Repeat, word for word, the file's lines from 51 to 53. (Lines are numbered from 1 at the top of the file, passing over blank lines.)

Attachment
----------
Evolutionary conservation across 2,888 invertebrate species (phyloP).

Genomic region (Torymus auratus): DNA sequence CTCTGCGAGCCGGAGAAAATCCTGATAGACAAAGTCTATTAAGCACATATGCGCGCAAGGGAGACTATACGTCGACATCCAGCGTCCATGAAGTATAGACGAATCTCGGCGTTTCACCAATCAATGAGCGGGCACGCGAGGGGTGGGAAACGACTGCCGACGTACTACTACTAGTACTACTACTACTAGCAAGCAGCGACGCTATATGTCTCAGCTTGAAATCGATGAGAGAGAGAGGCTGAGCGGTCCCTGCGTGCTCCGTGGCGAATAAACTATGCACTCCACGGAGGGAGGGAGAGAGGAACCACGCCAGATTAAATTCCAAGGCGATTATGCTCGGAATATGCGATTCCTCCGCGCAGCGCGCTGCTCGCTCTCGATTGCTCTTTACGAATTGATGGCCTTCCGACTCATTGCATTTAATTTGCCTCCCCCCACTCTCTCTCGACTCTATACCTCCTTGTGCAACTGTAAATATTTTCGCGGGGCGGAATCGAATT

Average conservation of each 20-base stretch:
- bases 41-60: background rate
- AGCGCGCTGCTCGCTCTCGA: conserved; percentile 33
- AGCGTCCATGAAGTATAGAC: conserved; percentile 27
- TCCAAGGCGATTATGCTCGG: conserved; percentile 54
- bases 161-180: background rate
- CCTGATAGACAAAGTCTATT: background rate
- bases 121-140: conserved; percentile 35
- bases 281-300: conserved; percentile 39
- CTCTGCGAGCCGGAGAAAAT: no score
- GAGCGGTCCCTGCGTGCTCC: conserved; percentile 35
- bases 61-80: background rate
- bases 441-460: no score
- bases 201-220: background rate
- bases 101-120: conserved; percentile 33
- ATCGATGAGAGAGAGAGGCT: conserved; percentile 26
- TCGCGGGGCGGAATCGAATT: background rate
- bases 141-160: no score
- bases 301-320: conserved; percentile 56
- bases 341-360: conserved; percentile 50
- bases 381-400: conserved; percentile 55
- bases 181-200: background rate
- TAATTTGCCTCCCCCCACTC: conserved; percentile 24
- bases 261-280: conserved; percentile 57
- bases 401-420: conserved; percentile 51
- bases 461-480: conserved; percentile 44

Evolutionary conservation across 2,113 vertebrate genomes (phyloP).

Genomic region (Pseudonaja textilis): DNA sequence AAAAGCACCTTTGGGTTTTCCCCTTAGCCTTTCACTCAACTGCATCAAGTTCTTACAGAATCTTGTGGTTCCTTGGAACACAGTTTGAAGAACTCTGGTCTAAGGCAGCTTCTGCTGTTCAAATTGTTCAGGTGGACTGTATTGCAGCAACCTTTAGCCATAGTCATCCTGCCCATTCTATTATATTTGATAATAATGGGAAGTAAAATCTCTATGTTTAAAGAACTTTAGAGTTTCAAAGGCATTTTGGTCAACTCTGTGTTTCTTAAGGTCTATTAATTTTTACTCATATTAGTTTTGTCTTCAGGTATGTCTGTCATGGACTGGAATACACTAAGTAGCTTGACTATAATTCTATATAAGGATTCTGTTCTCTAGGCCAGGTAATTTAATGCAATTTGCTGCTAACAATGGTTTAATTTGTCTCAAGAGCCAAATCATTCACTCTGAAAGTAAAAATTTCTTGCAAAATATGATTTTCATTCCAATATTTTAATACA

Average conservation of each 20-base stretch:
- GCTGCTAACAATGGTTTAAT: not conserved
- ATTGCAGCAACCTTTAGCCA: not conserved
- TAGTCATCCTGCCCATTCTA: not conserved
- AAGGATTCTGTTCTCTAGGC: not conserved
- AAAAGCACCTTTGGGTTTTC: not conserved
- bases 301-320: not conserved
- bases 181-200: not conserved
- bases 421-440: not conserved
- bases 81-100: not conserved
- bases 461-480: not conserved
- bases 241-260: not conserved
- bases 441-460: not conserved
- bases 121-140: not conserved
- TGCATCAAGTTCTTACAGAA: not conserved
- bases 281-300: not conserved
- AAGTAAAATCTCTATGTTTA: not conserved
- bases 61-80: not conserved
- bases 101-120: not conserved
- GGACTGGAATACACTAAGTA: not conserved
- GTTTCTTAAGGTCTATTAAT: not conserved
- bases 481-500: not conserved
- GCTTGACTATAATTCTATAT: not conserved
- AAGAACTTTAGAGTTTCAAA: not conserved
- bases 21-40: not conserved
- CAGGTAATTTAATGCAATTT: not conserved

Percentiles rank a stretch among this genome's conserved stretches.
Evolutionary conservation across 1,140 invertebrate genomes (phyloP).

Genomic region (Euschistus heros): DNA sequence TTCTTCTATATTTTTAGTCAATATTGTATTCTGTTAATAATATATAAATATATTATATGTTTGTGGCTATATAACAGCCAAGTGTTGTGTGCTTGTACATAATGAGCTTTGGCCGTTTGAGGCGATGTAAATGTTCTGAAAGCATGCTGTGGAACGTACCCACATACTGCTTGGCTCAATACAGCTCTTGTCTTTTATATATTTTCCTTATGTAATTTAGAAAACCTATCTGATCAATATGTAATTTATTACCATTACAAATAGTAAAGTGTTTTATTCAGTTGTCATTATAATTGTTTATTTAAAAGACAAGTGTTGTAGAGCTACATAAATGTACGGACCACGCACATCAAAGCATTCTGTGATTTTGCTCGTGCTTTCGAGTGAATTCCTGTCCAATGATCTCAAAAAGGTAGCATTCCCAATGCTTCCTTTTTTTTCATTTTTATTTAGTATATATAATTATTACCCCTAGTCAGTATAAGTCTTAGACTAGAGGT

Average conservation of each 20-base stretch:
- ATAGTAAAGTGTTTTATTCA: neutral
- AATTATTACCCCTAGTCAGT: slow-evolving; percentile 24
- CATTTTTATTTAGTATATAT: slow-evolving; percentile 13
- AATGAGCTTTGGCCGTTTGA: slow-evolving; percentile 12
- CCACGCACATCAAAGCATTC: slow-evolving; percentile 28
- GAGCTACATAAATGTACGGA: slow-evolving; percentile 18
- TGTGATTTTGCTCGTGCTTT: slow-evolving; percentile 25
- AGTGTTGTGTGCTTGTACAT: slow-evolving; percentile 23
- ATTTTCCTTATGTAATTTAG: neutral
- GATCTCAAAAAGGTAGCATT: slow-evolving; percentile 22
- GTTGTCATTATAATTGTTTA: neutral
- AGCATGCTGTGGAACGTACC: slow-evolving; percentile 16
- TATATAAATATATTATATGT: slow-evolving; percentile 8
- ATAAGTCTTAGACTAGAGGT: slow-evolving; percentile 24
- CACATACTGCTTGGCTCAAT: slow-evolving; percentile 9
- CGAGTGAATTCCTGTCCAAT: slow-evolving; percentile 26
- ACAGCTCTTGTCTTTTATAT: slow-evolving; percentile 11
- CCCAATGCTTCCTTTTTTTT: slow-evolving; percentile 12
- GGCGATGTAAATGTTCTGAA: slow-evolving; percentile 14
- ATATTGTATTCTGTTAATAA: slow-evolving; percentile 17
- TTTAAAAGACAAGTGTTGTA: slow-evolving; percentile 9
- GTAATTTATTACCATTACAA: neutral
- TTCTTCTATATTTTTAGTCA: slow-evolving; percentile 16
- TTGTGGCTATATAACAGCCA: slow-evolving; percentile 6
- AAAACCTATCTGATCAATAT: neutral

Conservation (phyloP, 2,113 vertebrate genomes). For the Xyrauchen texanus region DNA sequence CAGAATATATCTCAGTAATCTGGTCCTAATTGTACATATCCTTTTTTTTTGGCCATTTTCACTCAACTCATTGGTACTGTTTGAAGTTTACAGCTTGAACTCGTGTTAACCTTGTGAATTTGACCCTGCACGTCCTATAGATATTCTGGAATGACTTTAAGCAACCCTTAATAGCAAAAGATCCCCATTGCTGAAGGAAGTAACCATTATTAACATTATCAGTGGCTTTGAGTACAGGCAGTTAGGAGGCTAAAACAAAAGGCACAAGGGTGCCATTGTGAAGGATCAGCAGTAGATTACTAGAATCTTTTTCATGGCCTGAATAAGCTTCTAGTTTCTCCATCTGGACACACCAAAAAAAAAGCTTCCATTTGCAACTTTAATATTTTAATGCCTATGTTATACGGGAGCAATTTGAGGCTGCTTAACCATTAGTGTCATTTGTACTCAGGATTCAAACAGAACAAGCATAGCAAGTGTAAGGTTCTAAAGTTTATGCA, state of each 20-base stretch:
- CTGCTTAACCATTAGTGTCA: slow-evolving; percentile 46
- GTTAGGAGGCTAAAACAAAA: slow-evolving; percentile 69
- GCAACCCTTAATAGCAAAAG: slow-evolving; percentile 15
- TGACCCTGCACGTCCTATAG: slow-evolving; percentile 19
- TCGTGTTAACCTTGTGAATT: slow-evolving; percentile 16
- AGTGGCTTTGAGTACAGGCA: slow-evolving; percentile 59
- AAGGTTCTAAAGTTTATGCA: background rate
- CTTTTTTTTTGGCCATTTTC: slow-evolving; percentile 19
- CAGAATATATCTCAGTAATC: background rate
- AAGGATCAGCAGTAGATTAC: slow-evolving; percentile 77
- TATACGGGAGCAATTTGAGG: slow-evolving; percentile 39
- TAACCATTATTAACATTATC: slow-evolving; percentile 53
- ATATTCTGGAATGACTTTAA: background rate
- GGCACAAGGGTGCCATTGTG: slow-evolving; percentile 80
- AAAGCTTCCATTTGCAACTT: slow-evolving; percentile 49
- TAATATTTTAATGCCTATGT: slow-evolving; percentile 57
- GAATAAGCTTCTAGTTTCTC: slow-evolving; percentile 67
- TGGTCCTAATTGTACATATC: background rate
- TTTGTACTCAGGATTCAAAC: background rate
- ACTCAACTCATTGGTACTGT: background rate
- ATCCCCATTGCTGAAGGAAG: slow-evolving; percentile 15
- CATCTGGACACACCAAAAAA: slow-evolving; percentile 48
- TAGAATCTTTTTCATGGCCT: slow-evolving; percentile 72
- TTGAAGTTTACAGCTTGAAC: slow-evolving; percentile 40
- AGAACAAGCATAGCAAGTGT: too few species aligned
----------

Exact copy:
- GTTTCTTAAGGTCTATTAAT: not conserved
- bases 481-500: not conserved
- GCTTGACTATAATTCTATAT: not conserved